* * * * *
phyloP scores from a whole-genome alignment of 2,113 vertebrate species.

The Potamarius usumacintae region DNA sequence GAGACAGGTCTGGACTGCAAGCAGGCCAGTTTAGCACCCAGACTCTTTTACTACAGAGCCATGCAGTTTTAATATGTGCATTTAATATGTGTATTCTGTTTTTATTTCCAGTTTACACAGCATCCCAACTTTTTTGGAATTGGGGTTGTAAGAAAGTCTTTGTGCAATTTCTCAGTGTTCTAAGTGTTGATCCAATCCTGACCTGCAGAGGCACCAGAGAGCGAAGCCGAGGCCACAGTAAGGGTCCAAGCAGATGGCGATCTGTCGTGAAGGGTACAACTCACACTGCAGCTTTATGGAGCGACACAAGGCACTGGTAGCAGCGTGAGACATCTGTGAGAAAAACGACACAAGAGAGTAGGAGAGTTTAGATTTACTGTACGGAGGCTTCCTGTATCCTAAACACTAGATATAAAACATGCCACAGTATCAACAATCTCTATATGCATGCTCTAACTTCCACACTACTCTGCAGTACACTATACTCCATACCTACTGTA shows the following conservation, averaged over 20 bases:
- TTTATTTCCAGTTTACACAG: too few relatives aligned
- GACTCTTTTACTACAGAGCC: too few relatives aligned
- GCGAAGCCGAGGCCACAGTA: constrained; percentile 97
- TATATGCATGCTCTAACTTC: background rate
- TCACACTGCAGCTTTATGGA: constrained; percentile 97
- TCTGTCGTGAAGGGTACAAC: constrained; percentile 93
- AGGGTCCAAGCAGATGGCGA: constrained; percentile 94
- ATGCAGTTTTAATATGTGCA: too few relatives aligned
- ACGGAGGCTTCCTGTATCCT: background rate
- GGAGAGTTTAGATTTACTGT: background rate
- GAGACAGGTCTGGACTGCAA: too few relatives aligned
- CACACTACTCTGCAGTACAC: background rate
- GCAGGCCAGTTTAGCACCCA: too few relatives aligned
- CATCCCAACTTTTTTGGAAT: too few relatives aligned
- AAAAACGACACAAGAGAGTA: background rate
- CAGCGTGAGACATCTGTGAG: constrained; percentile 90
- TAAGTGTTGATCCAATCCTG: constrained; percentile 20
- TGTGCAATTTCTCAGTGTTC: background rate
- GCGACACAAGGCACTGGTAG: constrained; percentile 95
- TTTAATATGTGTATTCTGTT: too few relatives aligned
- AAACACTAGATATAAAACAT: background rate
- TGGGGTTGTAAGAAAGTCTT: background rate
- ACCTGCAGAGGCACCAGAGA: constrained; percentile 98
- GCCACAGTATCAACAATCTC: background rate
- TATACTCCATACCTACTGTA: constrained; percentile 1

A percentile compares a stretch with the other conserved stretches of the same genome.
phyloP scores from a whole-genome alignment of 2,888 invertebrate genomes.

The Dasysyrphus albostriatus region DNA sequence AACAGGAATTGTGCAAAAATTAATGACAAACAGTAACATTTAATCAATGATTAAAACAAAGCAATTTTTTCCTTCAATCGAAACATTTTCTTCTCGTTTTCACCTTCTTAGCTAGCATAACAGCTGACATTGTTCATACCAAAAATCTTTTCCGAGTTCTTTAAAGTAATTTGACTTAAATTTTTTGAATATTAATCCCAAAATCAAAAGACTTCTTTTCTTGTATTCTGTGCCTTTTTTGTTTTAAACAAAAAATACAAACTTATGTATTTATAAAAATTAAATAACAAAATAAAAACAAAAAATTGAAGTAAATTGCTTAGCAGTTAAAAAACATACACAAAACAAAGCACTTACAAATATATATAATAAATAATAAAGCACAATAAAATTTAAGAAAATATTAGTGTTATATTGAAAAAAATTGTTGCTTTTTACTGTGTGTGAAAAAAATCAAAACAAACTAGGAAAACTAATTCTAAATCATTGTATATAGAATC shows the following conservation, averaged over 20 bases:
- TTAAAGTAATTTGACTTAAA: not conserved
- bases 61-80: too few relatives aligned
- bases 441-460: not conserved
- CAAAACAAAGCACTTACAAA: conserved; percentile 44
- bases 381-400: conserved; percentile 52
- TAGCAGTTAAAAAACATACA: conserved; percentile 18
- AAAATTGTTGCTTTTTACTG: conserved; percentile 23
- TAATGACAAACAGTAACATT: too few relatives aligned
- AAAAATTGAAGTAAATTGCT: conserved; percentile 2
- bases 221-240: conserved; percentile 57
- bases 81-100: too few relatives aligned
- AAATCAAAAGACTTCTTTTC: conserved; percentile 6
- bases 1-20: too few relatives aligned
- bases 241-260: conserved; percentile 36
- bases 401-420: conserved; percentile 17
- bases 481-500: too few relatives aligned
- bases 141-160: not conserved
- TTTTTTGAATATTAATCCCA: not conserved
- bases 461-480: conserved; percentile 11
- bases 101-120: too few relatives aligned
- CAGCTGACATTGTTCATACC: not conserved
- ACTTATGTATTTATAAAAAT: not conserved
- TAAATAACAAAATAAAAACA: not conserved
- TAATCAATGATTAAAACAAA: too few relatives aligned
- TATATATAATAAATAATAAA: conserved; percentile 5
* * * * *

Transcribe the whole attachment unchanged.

phyloP scores from a whole-genome alignment of 2,113 vertebrate species.

The Potamarius usumacintae region DNA sequence GAGACAGGTCTGGACTGCAAGCAGGCCAGTTTAGCACCCAGACTCTTTTACTACAGAGCCATGCAGTTTTAATATGTGCATTTAATATGTGTATTCTGTTTTTATTTCCAGTTTACACAGCATCCCAACTTTTTTGGAATTGGGGTTGTAAGAAAGTCTTTGTGCAATTTCTCAGTGTTCTAAGTGTTGATCCAATCCTGACCTGCAGAGGCACCAGAGAGCGAAGCCGAGGCCACAGTAAGGGTCCAAGCAGATGGCGATCTGTCGTGAAGGGTACAACTCACACTGCAGCTTTATGGAGCGACACAAGGCACTGGTAGCAGCGTGAGACATCTGTGAGAAAAACGACACAAGAGAGTAGGAGAGTTTAGATTTACTGTACGGAGGCTTCCTGTATCCTAAACACTAGATATAAAACATGCCACAGTATCAACAATCTCTATATGCATGCTCTAACTTCCACACTACTCTGCAGTACACTATACTCCATACCTACTGTA shows the following conservation, averaged over 20 bases:
- TTTATTTCCAGTTTACACAG: too few relatives aligned
- GACTCTTTTACTACAGAGCC: too few relatives aligned
- GCGAAGCCGAGGCCACAGTA: constrained; percentile 97
- TATATGCATGCTCTAACTTC: background rate
- TCACACTGCAGCTTTATGGA: constrained; percentile 97
- TCTGTCGTGAAGGGTACAAC: constrained; percentile 93
- AGGGTCCAAGCAGATGGCGA: constrained; percentile 94
- ATGCAGTTTTAATATGTGCA: too few relatives aligned
- ACGGAGGCTTCCTGTATCCT: background rate
- GGAGAGTTTAGATTTACTGT: background rate
- GAGACAGGTCTGGACTGCAA: too few relatives aligned
- CACACTACTCTGCAGTACAC: background rate
- GCAGGCCAGTTTAGCACCCA: too few relatives aligned
- CATCCCAACTTTTTTGGAAT: too few relatives aligned
- AAAAACGACACAAGAGAGTA: background rate
- CAGCGTGAGACATCTGTGAG: constrained; percentile 90
- TAAGTGTTGATCCAATCCTG: constrained; percentile 20
- TGTGCAATTTCTCAGTGTTC: background rate
- GCGACACAAGGCACTGGTAG: constrained; percentile 95
- TTTAATATGTGTATTCTGTT: too few relatives aligned
- AAACACTAGATATAAAACAT: background rate
- TGGGGTTGTAAGAAAGTCTT: background rate
- ACCTGCAGAGGCACCAGAGA: constrained; percentile 98
- GCCACAGTATCAACAATCTC: background rate
- TATACTCCATACCTACTGTA: constrained; percentile 1

A percentile compares a stretch with the other conserved stretches of the same genome.
phyloP scores from a whole-genome alignment of 2,888 invertebrate genomes.

The Dasysyrphus albostriatus region DNA sequence AACAGGAATTGTGCAAAAATTAATGACAAACAGTAACATTTAATCAATGATTAAAACAAAGCAATTTTTTCCTTCAATCGAAACATTTTCTTCTCGTTTTCACCTTCTTAGCTAGCATAACAGCTGACATTGTTCATACCAAAAATCTTTTCCGAGTTCTTTAAAGTAATTTGACTTAAATTTTTTGAATATTAATCCCAAAATCAAAAGACTTCTTTTCTTGTATTCTGTGCCTTTTTTGTTTTAAACAAAAAATACAAACTTATGTATTTATAAAAATTAAATAACAAAATAAAAACAAAAAATTGAAGTAAATTGCTTAGCAGTTAAAAAACATACACAAAACAAAGCACTTACAAATATATATAATAAATAATAAAGCACAATAAAATTTAAGAAAATATTAGTGTTATATTGAAAAAAATTGTTGCTTTTTACTGTGTGTGAAAAAAATCAAAACAAACTAGGAAAACTAATTCTAAATCATTGTATATAGAATC shows the following conservation, averaged over 20 bases:
- TTAAAGTAATTTGACTTAAA: not conserved
- bases 61-80: too few relatives aligned
- bases 441-460: not conserved
- CAAAACAAAGCACTTACAAA: conserved; percentile 44
- bases 381-400: conserved; percentile 52
- TAGCAGTTAAAAAACATACA: conserved; percentile 18
- AAAATTGTTGCTTTTTACTG: conserved; percentile 23
- TAATGACAAACAGTAACATT: too few relatives aligned
- AAAAATTGAAGTAAATTGCT: conserved; percentile 2
- bases 221-240: conserved; percentile 57
- bases 81-100: too few relatives aligned
- AAATCAAAAGACTTCTTTTC: conserved; percentile 6
- bases 1-20: too few relatives aligned
- bases 241-260: conserved; percentile 36
- bases 401-420: conserved; percentile 17
- bases 481-500: too few relatives aligned
- bases 141-160: not conserved
- TTTTTTGAATATTAATCCCA: not conserved
- bases 461-480: conserved; percentile 11
- bases 101-120: too few relatives aligned
- CAGCTGACATTGTTCATACC: not conserved
- ACTTATGTATTTATAAAAAT: not conserved
- TAAATAACAAAATAAAAACA: not conserved
- TAATCAATGATTAAAACAAA: too few relatives aligned
- TATATATAATAAATAATAAA: conserved; percentile 5